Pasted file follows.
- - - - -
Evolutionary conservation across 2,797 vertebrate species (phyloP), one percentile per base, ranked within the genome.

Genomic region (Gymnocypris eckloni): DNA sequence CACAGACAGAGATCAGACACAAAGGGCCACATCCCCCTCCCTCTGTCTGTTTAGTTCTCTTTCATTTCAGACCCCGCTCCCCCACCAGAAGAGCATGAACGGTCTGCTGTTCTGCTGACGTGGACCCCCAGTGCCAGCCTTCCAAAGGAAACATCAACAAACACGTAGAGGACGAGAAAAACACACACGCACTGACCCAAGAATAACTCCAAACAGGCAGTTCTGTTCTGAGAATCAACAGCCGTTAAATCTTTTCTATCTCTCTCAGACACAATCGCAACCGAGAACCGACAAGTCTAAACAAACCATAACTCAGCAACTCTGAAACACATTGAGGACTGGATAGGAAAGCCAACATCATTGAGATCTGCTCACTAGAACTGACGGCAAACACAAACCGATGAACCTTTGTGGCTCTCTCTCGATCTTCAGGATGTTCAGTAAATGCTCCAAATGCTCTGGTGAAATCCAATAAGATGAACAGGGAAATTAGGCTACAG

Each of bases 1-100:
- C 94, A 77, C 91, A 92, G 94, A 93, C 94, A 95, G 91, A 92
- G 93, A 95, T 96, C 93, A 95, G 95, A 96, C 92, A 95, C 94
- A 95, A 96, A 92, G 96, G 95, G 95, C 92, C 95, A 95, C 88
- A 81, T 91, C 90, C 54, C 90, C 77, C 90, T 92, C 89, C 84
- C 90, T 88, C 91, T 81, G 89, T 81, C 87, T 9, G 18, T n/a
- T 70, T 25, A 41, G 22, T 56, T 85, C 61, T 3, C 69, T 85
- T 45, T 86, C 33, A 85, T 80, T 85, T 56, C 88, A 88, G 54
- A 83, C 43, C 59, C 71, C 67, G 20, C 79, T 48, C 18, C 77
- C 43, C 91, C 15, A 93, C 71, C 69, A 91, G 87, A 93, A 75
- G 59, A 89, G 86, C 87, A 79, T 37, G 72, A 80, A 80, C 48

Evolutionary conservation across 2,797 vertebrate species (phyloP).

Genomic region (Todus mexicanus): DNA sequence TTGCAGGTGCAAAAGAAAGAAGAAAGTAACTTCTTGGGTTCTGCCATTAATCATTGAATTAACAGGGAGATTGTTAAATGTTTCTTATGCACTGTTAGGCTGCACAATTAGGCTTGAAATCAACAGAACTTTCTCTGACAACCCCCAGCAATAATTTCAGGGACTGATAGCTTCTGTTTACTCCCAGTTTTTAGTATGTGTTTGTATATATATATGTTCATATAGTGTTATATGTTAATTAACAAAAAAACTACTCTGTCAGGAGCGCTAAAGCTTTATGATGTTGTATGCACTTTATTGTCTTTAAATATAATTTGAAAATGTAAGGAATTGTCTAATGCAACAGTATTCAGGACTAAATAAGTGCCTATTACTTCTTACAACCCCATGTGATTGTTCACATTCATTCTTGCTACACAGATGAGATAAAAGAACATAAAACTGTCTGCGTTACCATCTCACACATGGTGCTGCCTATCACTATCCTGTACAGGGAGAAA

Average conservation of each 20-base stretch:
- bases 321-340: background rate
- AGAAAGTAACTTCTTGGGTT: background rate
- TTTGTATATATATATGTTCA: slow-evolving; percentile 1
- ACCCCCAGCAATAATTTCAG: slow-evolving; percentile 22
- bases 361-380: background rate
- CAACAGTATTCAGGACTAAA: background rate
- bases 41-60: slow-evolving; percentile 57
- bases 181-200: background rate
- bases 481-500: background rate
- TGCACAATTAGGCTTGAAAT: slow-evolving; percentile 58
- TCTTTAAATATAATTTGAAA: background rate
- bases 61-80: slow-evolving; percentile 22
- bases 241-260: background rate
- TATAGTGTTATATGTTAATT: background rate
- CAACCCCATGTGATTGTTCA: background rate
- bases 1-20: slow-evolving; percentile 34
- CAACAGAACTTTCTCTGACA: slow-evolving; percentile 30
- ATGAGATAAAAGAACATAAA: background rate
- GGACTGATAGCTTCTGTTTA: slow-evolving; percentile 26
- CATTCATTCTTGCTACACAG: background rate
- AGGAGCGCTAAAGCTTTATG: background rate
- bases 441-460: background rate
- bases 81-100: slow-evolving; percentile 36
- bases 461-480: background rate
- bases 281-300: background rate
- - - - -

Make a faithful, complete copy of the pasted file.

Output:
Evolutionary conservation across 2,797 vertebrate species (phyloP), one percentile per base, ranked within the genome.

Genomic region (Gymnocypris eckloni): DNA sequence CACAGACAGAGATCAGACACAAAGGGCCACATCCCCCTCCCTCTGTCTGTTTAGTTCTCTTTCATTTCAGACCCCGCTCCCCCACCAGAAGAGCATGAACGGTCTGCTGTTCTGCTGACGTGGACCCCCAGTGCCAGCCTTCCAAAGGAAACATCAACAAACACGTAGAGGACGAGAAAAACACACACGCACTGACCCAAGAATAACTCCAAACAGGCAGTTCTGTTCTGAGAATCAACAGCCGTTAAATCTTTTCTATCTCTCTCAGACACAATCGCAACCGAGAACCGACAAGTCTAAACAAACCATAACTCAGCAACTCTGAAACACATTGAGGACTGGATAGGAAAGCCAACATCATTGAGATCTGCTCACTAGAACTGACGGCAAACACAAACCGATGAACCTTTGTGGCTCTCTCTCGATCTTCAGGATGTTCAGTAAATGCTCCAAATGCTCTGGTGAAATCCAATAAGATGAACAGGGAAATTAGGCTACAG

Each of bases 1-100:
- C 94, A 77, C 91, A 92, G 94, A 93, C 94, A 95, G 91, A 92
- G 93, A 95, T 96, C 93, A 95, G 95, A 96, C 92, A 95, C 94
- A 95, A 96, A 92, G 96, G 95, G 95, C 92, C 95, A 95, C 88
- A 81, T 91, C 90, C 54, C 90, C 77, C 90, T 92, C 89, C 84
- C 90, T 88, C 91, T 81, G 89, T 81, C 87, T 9, G 18, T n/a
- T 70, T 25, A 41, G 22, T 56, T 85, C 61, T 3, C 69, T 85
- T 45, T 86, C 33, A 85, T 80, T 85, T 56, C 88, A 88, G 54
- A 83, C 43, C 59, C 71, C 67, G 20, C 79, T 48, C 18, C 77
- C 43, C 91, C 15, A 93, C 71, C 69, A 91, G 87, A 93, A 75
- G 59, A 89, G 86, C 87, A 79, T 37, G 72, A 80, A 80, C 48

Evolutionary conservation across 2,797 vertebrate species (phyloP).

Genomic region (Todus mexicanus): DNA sequence TTGCAGGTGCAAAAGAAAGAAGAAAGTAACTTCTTGGGTTCTGCCATTAATCATTGAATTAACAGGGAGATTGTTAAATGTTTCTTATGCACTGTTAGGCTGCACAATTAGGCTTGAAATCAACAGAACTTTCTCTGACAACCCCCAGCAATAATTTCAGGGACTGATAGCTTCTGTTTACTCCCAGTTTTTAGTATGTGTTTGTATATATATATGTTCATATAGTGTTATATGTTAATTAACAAAAAAACTACTCTGTCAGGAGCGCTAAAGCTTTATGATGTTGTATGCACTTTATTGTCTTTAAATATAATTTGAAAATGTAAGGAATTGTCTAATGCAACAGTATTCAGGACTAAATAAGTGCCTATTACTTCTTACAACCCCATGTGATTGTTCACATTCATTCTTGCTACACAGATGAGATAAAAGAACATAAAACTGTCTGCGTTACCATCTCACACATGGTGCTGCCTATCACTATCCTGTACAGGGAGAAA

Average conservation of each 20-base stretch:
- bases 321-340: background rate
- AGAAAGTAACTTCTTGGGTT: background rate
- TTTGTATATATATATGTTCA: slow-evolving; percentile 1
- ACCCCCAGCAATAATTTCAG: slow-evolving; percentile 22
- bases 361-380: background rate
- CAACAGTATTCAGGACTAAA: background rate
- bases 41-60: slow-evolving; percentile 57
- bases 181-200: background rate
- bases 481-500: background rate
- TGCACAATTAGGCTTGAAAT: slow-evolving; percentile 58
- TCTTTAAATATAATTTGAAA: background rate
- bases 61-80: slow-evolving; percentile 22
- bases 241-260: background rate
- TATAGTGTTATATGTTAATT: background rate
- CAACCCCATGTGATTGTTCA: background rate
- bases 1-20: slow-evolving; percentile 34
- CAACAGAACTTTCTCTGACA: slow-evolving; percentile 30
- ATGAGATAAAAGAACATAAA: background rate
- GGACTGATAGCTTCTGTTTA: slow-evolving; percentile 26
- CATTCATTCTTGCTACACAG: background rate
- AGGAGCGCTAAAGCTTTATG: background rate
- bases 441-460: background rate
- bases 81-100: slow-evolving; percentile 36
- bases 461-480: background rate
- bases 281-300: background rate